OAKLAND (CBS SF) — Two hospitals in Oakland have been hit with penalties from the state Department of Public Health for failure to maintain compliance with their licensing requirements in recent years.
The Kaiser Permanente Oakland Medical Center at 275 W. MacArthur Blvd. was fined $75,000 for a 2016 case in which a person was found dead in a chair.
The subsequent investigation revealed that hospital staff had failed to follow their policy and procedures for monitoring the patient’s heart rhythm.
As a result, staff failed to respond when the patient began to experience a lethal heart rhythm known as asystole, health department officials said.
This is Kaiser’s fourth administrative penalty for placing a patient in “immediate jeopardy,” defined as a situation where noncompliance with the requirements of their licensing has caused, or is likely to cause, some sort of serious injury or death.
Highland Hospital, listed at 1411 E. 31st St., was fined $39,187 for a 2017 incident in which the hospital failed to follow policy and procedure for the prevention and control of infections among their patients.
Investigators found a series of violations, including failure to climate control the hospital’s decontamination room, failure to present evidence that the decontamination room or the sterilization room had been regularly cleaned, failure to pre-clean soiled surgical implements after use, failure to clean closed containers used for sterilizing equipment in between use, and failure to follow infection control standards.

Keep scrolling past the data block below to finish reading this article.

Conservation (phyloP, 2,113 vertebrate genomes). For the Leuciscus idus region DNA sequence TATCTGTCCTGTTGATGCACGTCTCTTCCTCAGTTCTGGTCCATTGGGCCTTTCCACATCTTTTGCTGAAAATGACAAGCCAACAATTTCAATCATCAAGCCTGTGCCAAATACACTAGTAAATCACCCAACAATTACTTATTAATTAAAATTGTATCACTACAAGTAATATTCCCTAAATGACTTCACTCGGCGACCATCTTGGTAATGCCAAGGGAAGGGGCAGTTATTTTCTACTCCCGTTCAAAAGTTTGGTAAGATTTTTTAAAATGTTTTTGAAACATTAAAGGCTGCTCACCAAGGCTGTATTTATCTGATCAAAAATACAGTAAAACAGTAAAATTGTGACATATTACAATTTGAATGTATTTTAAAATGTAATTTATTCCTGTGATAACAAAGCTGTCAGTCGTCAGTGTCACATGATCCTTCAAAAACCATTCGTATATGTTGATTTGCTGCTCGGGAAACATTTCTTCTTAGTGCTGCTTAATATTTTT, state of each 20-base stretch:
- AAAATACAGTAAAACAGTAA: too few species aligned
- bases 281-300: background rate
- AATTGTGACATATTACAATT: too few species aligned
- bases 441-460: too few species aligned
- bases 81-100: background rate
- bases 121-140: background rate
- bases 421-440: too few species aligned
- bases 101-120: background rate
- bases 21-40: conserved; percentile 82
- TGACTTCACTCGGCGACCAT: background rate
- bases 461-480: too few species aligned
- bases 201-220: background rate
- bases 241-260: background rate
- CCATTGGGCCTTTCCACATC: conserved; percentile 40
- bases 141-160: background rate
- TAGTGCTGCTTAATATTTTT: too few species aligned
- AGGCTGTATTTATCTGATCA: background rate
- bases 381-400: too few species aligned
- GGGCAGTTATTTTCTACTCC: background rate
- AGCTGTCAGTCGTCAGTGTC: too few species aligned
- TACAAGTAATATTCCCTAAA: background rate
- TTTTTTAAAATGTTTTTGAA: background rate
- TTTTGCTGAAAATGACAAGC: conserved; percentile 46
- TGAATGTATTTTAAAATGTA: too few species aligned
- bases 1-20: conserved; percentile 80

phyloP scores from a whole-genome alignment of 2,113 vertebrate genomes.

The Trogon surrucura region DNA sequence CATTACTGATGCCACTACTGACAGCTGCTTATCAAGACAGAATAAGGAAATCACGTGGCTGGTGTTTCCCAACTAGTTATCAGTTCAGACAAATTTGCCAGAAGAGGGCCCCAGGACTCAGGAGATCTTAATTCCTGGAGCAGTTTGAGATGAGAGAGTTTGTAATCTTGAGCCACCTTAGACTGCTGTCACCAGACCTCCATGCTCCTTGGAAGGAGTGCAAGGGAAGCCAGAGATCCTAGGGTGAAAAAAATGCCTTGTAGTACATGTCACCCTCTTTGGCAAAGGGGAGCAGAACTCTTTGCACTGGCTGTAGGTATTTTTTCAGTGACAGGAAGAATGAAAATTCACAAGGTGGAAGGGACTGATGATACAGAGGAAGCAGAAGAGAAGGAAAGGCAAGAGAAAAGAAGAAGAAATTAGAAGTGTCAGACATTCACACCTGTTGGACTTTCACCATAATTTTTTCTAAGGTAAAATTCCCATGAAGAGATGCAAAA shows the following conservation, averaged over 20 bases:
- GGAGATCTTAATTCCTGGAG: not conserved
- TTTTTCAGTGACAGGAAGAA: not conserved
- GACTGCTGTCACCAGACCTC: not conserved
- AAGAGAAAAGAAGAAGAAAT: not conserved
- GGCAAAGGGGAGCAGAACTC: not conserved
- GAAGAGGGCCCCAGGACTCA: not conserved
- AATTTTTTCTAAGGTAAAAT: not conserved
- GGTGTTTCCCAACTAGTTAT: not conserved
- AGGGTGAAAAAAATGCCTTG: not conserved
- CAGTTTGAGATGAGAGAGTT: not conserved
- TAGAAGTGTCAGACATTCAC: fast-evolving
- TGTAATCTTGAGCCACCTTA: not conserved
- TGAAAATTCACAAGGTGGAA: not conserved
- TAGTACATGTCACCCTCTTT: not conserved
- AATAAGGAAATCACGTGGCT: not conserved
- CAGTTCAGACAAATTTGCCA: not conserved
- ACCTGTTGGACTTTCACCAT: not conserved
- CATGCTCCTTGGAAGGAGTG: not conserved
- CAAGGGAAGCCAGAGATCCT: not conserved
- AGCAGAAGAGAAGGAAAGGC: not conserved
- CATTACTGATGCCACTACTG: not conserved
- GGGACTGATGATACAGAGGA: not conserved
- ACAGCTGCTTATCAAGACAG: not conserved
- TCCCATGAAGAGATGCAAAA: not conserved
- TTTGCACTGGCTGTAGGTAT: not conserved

There was also no comprehensive quality assurance and safety program for endoscopy, the process of looking inside the body with a camera.
Hospitals cited by the Department of Public Health in these cases are required to provide a plan of correction to avoid these violations in the future.
Jeff Collins, senior vice president and area manager for Kaiser Permanente East Bay, said Kaiser has evaluated its processes, implemented improvements and added training for nurses, physicians and staff, and those corrective actions were approved by the state Department of Public Health.
“While this was an isolated occurrence, we believe that even one incident is too many, and we are not satisfied until we understand why an error occurs and implement changes to prevent it from occurring again,” Collins said.
He also offered his condolences and sympathy to the family of the decedent.
Alameda Health System, which oversees Highland Hospital, issued a statement about that hospital’s penalties. “Alameda Health System is aware of the California Department of Public Health’s 2017 deficiency report and has addressed the findings. Patient health and safety are our top priority and as such, AHS took immediate action upon becoming aware of the issues CDPH presented. AHS has since taken the necessary steps to rectify the issues identified in the report,” the statement said.
Full versions of both reports are available at www.cdph.ca.gov.
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